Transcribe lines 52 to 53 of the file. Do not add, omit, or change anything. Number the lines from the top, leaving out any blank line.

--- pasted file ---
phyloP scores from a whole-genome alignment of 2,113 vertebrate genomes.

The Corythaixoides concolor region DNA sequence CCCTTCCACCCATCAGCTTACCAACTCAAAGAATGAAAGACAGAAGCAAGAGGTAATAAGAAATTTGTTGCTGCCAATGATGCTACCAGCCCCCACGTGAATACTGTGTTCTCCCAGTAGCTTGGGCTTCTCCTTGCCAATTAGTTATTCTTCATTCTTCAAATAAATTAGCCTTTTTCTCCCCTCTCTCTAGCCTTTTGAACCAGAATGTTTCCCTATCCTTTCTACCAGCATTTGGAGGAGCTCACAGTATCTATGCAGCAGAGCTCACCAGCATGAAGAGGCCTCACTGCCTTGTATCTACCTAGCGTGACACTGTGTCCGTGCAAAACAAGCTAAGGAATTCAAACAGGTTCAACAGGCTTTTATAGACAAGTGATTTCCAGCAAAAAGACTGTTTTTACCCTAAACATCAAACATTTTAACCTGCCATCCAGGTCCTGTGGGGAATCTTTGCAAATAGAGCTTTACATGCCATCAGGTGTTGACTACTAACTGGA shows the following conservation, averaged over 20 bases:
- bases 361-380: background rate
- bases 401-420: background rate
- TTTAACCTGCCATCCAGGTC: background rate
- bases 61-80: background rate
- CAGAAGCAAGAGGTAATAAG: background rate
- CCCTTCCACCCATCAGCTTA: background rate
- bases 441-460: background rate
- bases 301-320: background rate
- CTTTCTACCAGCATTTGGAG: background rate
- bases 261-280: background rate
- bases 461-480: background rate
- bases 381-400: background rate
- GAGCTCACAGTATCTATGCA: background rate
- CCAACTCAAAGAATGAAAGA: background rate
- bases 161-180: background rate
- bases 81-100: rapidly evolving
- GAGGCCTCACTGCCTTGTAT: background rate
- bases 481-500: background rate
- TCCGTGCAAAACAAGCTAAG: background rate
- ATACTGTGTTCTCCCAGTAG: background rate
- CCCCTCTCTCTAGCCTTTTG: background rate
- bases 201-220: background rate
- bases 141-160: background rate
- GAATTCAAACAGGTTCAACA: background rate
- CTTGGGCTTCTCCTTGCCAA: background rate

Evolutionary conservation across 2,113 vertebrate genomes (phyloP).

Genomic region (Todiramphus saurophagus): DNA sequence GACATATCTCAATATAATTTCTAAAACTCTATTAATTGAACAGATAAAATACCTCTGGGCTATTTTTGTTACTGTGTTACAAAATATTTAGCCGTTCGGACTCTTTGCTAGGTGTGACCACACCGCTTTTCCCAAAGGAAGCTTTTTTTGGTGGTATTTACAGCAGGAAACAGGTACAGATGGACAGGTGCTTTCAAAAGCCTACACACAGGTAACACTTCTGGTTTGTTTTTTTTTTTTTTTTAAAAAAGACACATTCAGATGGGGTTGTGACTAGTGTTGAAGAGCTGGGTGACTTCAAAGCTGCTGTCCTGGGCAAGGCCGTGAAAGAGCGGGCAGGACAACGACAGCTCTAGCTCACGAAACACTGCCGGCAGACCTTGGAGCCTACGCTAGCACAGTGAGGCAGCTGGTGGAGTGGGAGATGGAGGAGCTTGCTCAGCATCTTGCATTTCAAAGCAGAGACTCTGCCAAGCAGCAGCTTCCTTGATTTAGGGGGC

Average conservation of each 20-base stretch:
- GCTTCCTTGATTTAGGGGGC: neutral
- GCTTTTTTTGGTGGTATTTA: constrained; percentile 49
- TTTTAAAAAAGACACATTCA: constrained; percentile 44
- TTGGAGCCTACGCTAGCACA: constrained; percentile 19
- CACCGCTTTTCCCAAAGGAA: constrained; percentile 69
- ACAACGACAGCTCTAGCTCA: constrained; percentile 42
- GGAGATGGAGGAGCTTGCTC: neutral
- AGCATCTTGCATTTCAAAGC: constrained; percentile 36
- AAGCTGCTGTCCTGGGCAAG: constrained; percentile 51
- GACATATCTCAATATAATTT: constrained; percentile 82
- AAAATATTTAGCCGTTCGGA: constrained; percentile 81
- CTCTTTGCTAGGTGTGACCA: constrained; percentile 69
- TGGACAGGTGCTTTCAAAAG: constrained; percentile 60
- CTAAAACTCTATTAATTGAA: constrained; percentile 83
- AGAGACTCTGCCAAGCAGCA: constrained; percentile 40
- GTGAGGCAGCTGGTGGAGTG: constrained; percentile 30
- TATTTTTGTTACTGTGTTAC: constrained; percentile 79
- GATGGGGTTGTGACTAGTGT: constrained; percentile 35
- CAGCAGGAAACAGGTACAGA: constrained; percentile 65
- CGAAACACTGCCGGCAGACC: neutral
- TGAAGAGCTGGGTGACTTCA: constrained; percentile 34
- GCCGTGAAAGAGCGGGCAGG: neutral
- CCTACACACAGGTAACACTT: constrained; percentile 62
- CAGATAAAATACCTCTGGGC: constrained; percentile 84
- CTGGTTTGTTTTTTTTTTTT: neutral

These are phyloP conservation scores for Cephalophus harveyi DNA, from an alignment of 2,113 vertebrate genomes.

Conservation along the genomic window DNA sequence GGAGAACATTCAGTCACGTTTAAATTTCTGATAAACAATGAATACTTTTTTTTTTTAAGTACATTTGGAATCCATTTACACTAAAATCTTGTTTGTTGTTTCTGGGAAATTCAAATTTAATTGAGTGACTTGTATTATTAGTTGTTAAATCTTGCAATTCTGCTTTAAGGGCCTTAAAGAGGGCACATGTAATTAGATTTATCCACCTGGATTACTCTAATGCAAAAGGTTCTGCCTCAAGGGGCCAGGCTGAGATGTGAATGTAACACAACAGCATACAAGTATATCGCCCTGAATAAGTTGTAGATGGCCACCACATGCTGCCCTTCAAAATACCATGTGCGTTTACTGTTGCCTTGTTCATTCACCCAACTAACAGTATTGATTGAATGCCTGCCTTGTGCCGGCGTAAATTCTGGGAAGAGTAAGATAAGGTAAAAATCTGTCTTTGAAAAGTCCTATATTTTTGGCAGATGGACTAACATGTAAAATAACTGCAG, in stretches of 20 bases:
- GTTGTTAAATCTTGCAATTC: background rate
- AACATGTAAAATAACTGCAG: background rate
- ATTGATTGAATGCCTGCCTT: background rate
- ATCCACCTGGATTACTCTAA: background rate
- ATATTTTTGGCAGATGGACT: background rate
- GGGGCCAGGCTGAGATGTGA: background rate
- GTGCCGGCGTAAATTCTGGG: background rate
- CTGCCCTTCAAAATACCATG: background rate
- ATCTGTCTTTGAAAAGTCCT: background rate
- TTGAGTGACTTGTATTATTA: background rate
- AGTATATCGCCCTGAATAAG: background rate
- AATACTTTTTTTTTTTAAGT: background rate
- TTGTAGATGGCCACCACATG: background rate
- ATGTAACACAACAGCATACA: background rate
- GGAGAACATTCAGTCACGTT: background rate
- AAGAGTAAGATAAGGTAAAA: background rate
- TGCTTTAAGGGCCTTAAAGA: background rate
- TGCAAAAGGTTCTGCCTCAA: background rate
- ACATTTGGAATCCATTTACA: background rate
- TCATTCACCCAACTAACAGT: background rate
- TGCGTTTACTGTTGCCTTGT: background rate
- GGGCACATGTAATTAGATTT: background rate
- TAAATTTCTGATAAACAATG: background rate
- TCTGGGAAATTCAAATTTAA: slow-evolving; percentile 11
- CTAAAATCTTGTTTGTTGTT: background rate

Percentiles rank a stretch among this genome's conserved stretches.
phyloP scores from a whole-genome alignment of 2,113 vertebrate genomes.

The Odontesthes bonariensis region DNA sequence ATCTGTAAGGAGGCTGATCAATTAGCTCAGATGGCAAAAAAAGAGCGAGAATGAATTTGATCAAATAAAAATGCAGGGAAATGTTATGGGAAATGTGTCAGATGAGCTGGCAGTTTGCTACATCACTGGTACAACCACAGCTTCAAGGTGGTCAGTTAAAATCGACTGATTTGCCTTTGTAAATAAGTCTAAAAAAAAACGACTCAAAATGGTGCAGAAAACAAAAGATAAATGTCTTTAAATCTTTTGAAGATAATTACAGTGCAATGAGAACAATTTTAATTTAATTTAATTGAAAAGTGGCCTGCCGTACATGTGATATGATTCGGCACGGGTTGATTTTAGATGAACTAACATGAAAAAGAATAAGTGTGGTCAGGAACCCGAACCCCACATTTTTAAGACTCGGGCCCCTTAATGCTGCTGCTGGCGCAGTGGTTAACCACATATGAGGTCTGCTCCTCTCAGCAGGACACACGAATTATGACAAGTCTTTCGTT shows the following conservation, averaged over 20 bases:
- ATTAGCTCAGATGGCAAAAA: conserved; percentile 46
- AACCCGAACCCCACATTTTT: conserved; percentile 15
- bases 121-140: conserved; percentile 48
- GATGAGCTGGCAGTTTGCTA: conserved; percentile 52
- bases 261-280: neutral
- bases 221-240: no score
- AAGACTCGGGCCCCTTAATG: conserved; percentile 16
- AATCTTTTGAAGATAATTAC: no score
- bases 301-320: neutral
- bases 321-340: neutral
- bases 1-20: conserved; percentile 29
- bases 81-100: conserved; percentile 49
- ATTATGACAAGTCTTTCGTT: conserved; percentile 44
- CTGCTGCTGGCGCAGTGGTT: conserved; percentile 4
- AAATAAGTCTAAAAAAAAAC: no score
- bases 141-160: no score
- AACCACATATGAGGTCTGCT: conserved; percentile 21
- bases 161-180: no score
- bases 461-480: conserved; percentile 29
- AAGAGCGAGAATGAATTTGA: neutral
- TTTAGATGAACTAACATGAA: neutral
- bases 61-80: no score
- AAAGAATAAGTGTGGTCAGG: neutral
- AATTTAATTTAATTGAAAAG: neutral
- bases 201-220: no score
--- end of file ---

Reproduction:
- GCCGTGAAAGAGCGGGCAGG: neutral
- CCTACACACAGGTAACACTT: constrained; percentile 62